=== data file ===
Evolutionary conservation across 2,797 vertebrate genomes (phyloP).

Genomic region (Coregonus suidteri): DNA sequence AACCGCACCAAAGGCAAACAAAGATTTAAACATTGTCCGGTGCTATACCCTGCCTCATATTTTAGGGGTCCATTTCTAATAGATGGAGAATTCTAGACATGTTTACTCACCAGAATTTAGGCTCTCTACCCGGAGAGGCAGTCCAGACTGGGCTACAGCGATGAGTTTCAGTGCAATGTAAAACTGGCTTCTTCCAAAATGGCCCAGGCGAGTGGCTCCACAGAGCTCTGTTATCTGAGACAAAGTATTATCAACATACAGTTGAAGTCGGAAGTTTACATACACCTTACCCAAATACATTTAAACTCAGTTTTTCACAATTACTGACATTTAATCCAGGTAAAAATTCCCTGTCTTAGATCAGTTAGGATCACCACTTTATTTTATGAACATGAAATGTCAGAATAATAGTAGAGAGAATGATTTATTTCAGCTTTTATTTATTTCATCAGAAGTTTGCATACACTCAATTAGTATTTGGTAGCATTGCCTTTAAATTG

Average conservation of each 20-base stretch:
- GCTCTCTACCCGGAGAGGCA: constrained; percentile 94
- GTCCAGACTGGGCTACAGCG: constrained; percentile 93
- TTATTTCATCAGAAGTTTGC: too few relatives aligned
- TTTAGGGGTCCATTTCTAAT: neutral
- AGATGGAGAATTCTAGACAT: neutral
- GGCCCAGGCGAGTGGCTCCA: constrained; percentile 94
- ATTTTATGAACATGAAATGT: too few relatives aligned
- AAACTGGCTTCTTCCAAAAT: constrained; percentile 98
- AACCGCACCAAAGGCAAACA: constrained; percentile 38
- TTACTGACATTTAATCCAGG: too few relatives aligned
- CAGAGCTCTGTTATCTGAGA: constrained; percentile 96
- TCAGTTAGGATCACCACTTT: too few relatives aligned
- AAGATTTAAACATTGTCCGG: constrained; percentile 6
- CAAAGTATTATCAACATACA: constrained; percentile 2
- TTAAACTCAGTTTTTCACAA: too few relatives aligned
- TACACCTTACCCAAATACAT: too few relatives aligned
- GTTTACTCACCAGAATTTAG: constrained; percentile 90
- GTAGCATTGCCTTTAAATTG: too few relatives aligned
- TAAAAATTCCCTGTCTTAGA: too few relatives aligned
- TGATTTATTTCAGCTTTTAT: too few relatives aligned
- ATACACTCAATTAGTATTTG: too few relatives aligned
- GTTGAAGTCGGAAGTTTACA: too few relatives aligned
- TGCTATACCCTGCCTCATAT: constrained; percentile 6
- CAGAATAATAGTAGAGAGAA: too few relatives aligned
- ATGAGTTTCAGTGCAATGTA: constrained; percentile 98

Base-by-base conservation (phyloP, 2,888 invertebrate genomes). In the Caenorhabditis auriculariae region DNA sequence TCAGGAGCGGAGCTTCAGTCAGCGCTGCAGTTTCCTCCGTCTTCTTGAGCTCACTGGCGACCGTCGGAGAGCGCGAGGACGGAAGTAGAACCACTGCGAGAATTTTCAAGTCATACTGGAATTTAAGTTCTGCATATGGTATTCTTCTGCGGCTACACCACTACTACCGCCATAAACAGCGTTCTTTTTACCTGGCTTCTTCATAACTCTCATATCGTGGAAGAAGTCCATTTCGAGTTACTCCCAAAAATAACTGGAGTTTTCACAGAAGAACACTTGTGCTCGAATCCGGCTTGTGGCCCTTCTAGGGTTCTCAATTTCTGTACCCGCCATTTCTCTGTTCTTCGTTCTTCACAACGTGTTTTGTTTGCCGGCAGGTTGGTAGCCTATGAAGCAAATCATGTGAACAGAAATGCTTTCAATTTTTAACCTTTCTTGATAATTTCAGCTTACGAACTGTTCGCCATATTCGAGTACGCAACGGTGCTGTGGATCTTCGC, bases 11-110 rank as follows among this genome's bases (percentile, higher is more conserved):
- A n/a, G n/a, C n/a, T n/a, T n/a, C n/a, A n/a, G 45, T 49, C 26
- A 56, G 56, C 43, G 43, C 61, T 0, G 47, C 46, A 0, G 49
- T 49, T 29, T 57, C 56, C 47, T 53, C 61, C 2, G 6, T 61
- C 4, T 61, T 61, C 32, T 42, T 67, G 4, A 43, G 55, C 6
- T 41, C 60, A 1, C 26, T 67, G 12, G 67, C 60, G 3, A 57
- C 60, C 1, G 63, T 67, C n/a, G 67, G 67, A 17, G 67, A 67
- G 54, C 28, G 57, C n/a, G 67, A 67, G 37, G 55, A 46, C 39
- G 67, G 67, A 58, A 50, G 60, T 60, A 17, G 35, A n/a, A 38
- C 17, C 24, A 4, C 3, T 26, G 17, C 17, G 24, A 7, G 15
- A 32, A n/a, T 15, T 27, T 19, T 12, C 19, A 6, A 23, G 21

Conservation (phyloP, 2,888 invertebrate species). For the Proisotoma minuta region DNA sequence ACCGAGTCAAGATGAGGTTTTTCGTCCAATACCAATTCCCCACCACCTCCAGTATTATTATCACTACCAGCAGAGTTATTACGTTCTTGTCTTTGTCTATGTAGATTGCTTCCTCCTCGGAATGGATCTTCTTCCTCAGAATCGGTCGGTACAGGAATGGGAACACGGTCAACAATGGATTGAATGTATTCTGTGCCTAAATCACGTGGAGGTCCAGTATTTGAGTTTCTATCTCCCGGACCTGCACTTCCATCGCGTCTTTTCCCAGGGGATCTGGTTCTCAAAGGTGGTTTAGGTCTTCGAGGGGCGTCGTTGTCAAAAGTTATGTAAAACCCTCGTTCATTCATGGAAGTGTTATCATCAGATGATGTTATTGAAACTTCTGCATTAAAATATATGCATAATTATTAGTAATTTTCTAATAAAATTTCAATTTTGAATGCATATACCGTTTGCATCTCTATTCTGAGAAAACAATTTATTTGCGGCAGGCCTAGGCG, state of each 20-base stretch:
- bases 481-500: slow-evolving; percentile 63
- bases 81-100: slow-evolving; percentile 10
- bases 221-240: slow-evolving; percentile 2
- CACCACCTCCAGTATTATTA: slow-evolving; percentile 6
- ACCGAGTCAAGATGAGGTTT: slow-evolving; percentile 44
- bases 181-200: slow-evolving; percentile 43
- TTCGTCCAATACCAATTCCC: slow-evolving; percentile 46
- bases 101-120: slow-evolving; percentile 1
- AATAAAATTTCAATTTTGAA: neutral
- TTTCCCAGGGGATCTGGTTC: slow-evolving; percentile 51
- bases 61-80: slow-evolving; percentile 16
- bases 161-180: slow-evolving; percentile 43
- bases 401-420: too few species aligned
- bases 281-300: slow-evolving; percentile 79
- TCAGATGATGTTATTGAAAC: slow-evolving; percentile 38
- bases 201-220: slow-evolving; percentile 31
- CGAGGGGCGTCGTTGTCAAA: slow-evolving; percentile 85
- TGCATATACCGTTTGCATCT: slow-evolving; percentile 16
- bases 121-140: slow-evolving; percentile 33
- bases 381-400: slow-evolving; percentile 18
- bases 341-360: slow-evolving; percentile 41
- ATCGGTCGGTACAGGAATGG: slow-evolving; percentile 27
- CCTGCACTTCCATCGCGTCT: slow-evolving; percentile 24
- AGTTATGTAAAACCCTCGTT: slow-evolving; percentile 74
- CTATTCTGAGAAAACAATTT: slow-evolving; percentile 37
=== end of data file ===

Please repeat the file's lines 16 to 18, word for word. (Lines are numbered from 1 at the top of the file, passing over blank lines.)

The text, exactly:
- AAGATTTAAACATTGTCCGG: constrained; percentile 6
- CAAAGTATTATCAACATACA: constrained; percentile 2
- TTAAACTCAGTTTTTCACAA: too few relatives aligned